The field of organizational behavior relies on a set of basic beliefs or knowledge structures. These conceptual anchors represent the principles on which OB knowledge is developed and refined.
The below diagram represents the anchors of organizational behavior:
1. Multidisciplinary Anchor
Organizational behavior is anchored around the idea that the field should develop from knowledge in other disciplines, not just from its own isolated research base. For instance, psychological research has aided our understanding of individual and interpersonal behavior. Sociologists have contributed to our knowledge of team dynamics, organizational socialization, organizational power, and other aspects of the social system. OB knowledge has also benefited from knowledge in emerging fields such as communications, marketing, and information systems. Some OB experts have recently argued that the field suffers from a “trade deficit”—importing far more knowledge from other disciplines than is exported to other disciplines. Although this may be a concern, organizational behavior has thrived through its diversity of knowledge from other fields of study.
2. Systemic Research Anchor
A critical feature of OB knowledge is that it should be based on systematic research, which typically involves forming research questions, systematically collecting data, and testing hypotheses against those data.
When research is founded on theory and conducted systematically, we can be more confident that the results are meaningful and useful for practice. This is known as evidence-based management — making decisions and taking actions based on research evidence.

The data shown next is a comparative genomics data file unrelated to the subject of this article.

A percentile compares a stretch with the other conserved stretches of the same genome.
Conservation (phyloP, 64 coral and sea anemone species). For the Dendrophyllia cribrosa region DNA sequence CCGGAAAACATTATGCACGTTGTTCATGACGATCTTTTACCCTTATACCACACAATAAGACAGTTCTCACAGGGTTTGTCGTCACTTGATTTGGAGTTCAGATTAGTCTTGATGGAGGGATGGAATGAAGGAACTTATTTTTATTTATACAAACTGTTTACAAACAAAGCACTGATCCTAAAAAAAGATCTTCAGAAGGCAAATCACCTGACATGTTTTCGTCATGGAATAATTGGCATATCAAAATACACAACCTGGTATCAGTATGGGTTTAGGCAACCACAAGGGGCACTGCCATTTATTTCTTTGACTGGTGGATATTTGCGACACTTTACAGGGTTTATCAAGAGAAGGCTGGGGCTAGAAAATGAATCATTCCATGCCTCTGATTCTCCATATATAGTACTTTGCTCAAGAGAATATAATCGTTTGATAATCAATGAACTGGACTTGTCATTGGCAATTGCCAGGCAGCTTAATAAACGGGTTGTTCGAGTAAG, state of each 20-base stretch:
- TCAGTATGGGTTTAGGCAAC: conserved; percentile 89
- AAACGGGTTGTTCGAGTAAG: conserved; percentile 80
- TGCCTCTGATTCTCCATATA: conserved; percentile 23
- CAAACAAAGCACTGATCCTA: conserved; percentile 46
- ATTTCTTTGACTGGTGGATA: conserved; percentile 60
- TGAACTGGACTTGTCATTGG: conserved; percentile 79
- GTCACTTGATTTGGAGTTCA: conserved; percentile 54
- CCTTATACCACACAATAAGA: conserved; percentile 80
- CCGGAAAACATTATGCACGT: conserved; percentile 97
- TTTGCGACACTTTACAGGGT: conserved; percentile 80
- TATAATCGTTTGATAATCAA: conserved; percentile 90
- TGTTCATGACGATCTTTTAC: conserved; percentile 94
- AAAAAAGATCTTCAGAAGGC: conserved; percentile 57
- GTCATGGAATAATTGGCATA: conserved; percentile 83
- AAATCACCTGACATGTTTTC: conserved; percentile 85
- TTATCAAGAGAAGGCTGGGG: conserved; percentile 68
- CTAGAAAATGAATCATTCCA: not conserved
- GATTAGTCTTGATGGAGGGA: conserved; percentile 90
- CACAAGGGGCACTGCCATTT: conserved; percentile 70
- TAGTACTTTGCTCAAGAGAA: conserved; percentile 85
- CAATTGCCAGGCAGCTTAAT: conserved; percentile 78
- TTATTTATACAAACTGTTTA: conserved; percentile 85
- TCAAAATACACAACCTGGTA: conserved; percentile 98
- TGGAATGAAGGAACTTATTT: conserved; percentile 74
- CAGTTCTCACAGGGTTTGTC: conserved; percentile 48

3. Contingency Anchor
People and their work environments are complex, and the field of organizational behavior recognizes this by stating that a particular action may have different consequences in different situations. In other words, no single solution is best in all circumstances. Of course, it would be so much simpler if we could rely on “one best way” theories, in which a particular concept or practice has the same results in every situation. OB experts do search for simpler theories, but they also remain skeptical about “surefire” recommendations; an exception is somewhere around the corner.
4. Multiple level of analysis anchor
The individual level includes the characteristics and behaviors of employees as well as the thought processes that are attributed to them, such as motivation, perceptions, personalities, attitudes, and values. The team level of analysis looks at the way people interact. This includes team dynamics, communication, power, organizational politics, conflict, and leadership. At the organizational level, we focus on how people structure their working relationships and on how organizations interact with their environments.
Organizational Behavior – McShane | Von Glinow